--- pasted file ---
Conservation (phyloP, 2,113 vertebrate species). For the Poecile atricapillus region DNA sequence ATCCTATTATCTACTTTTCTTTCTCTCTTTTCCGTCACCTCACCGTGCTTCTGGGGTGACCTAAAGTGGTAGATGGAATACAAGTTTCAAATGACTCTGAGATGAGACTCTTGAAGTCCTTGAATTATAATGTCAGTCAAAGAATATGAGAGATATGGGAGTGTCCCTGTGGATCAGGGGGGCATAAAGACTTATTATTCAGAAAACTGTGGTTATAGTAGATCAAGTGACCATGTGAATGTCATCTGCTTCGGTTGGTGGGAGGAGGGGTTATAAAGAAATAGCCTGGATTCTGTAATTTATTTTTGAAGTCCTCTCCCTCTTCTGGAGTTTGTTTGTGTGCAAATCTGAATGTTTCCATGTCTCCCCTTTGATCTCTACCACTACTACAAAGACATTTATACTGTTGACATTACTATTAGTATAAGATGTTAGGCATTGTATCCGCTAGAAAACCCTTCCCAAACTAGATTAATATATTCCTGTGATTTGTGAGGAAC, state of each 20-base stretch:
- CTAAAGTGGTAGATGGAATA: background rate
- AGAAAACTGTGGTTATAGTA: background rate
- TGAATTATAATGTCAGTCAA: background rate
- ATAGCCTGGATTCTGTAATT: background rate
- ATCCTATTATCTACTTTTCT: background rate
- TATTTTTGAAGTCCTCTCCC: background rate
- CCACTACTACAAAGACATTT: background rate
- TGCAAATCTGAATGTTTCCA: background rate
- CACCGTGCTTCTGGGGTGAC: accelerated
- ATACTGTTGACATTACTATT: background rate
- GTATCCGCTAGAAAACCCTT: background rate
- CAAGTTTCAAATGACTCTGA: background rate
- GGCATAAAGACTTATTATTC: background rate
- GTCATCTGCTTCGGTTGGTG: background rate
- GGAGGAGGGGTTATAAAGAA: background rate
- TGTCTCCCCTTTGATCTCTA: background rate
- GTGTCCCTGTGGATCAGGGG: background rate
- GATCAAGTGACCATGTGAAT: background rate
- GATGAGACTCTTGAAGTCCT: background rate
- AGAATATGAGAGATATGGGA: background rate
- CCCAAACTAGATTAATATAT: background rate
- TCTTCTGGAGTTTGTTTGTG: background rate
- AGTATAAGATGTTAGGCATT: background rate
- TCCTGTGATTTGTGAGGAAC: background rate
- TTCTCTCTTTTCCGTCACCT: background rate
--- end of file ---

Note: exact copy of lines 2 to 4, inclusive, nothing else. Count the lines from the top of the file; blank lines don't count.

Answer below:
- CTAAAGTGGTAGATGGAATA: background rate
- AGAAAACTGTGGTTATAGTA: background rate
- TGAATTATAATGTCAGTCAA: background rate